meme Log

July 27, 2014

In a World (8.0)

Filed under: Movies — Lynn Fikstad @ 14:37

I like clever, original, independent movies, especially comedies, and this one had all 4. There are better independent comedies, but you can’t go wrong with this one.

Lake Bell directed, starred, and wrote the movie; what a talent! She was great playing the diffident, likable Carol, trying to make it in the cutthroat world of Hollywood voice overs. The culture of this part of Hollywood was interesting and made up for the slight lack great comedic dialogue. Her arrogant father was unlikable and a little unbelievable, but I guess it is possible that Hollywood stars can be unbelievably narcissistic.

July 26, 2014

Truly, Madly, Deeply (8.0)

Filed under: Movies — Lynn Fikstad @ 10:20

This is a movie about grieving and the loss of a spouse. Unfortunately there are ghosts, not imaginary ghosts but most likely the producers and director wanted to imply real ghosts. More appeal to the general audience? It’s been compared to Ghost, but Ghost was a funny, entertaining movie; this one had less comedy and a more raw emotion, sometimes maudlin and hokey, but often spot on. I saw it as a serious, thoughtful movie, but that’s what I was looking for. Given that, it would have been a better movie if it was clear that the ghosts were in Nina’s mind; that she actually lost her touch with reality because of the grief she was going through. Maybe the producers and directors wanted it both ways, but the scene of ghosts removing the carpet seemed real in my mind. Jamie wouldn’t have done that. She wasn’t that delusional.

The movie isn’t exceptional, but one of the final scenes is (it’s about 1 ½ hours into the movie). It is now one of my top 10 favorite movie scenes of all time. Without that the movie would many not be worth watching for someone who has not gone through the grief losing one’s spouse. This scene, and the fact that I know about grief, was almost done perfectly.

The exceptional scene begins with Nina and Jamie (her dead husband) fighting about Jamie’s ghost friends who had just removed the carpet. Nina begins to see how their life together really was. It wasn’t ideal; there were conflicts and Nina learned to compromise and deal with them over the years because she loved Jamie. This is a real truth about good relationships. Someone else already captured it here on YouTube.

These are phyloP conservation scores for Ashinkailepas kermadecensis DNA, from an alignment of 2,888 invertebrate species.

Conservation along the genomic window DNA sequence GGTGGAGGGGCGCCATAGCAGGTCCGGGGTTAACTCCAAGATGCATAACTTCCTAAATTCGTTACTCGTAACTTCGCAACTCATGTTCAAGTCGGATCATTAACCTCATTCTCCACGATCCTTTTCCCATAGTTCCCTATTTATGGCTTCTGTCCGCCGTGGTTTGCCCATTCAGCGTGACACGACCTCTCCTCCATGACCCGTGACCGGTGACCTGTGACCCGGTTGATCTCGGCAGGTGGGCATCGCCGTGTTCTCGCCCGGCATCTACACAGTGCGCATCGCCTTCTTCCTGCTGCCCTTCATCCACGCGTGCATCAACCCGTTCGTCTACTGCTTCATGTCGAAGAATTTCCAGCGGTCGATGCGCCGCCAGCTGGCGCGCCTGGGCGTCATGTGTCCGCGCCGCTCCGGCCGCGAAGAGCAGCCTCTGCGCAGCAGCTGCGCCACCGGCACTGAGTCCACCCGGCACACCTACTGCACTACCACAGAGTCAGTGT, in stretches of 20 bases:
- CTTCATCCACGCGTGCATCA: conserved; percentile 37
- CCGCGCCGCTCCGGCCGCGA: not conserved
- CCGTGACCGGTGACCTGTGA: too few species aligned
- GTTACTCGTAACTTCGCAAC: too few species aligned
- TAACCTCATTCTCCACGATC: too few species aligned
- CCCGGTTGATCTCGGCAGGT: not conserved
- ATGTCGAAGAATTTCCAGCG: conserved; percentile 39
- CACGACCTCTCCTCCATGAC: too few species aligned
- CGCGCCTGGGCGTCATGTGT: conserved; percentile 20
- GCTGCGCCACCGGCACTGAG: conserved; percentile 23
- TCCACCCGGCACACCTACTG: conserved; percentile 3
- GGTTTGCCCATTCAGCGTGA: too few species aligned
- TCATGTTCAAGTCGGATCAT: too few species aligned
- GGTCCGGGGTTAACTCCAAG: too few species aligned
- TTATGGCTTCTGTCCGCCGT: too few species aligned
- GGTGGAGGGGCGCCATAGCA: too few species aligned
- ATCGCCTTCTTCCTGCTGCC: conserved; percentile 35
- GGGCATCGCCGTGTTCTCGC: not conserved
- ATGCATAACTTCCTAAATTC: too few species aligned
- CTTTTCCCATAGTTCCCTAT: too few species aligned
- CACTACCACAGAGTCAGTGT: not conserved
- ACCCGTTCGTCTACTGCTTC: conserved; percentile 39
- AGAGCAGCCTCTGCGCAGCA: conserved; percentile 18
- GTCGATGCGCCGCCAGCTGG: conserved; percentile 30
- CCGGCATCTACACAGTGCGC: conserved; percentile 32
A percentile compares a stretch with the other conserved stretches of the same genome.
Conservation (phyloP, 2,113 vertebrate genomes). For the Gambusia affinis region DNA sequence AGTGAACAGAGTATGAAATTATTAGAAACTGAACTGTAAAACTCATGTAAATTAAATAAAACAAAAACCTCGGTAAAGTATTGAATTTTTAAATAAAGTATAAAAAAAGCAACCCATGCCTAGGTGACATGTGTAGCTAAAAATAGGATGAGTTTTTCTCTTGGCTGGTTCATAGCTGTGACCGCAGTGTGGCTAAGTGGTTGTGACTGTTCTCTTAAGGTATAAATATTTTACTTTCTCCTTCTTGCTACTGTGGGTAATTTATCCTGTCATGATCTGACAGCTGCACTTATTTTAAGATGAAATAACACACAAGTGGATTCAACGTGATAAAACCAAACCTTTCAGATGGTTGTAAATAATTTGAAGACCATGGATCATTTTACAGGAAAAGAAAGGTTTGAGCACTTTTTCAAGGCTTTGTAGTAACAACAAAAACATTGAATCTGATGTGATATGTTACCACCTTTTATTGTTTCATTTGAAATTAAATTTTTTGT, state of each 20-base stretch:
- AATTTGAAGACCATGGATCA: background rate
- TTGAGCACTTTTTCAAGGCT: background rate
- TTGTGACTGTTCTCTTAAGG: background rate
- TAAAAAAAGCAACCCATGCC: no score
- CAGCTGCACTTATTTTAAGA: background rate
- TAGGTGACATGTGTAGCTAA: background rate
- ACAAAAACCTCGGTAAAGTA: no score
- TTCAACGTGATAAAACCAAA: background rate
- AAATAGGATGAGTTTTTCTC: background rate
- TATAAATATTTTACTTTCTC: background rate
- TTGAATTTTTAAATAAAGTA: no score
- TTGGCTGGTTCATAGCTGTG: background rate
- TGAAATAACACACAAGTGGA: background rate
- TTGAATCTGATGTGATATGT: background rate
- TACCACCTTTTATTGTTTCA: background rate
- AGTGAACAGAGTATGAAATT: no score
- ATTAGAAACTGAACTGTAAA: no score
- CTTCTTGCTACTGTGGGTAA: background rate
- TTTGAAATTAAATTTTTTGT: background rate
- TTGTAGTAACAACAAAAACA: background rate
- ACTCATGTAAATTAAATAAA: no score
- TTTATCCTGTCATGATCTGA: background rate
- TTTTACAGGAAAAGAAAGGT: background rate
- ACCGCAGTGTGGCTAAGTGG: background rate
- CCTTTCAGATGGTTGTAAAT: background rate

I think because she knew this, she asks Jamie to tell her about the first night they spent together, to describe one of the ideal memories they shared. He does, and it is touching.

She then tells Jamie some of the changes she has made, changes she is proud of because they make her feel independent and competent. She does things she never did before because she knew Jamie would disapprove. After a loss there are bound to be changes that make life different, both good and bad, but mostly bad if it was a fulfilling relationship. You are doing things you want to do and even things you now have to do. There is no need to compromise anymore or take your partners preferences into account. There is no more dependence on the things your partner took care of. The scene captures Nina’s conflicting emotions, her feelings about her new self and her deep desire for Jamie to stay. Her love is still strong and the loss is unbearable. It captures how her new life means little when compared to the deep loss of Jamie. Right after she enthusiastically talks about all the good things she has been able to do on her own she tells Jamie with even more passion, “I so much long for you…I long for you…”. It was well done because it expressed the complex emotions of grief and loss and the process of creating a new normal.

After she expresses her deep love and longing for him, Jamie asks her to translate a Spanish poem for him (shortened and I think a better version than the original).

Here is the poem

…forgive me.
If you are not living,
if you, beloved, my love,
if you
have died,
all the leaves will fall on my breast,
it will rain on my soul all night all day,
my feet will want to walk to where you are sleeping,
but
I shall go on living

Jamie then says, “Do you want me to go”.
Nina says, “No! never, never, never…never”

The movie wraps up soon after this scene with Nina finally accepting the loss and the need to go on living.

This is a great movie for those who have grieved the loss of a love and a good movie for anyone else.

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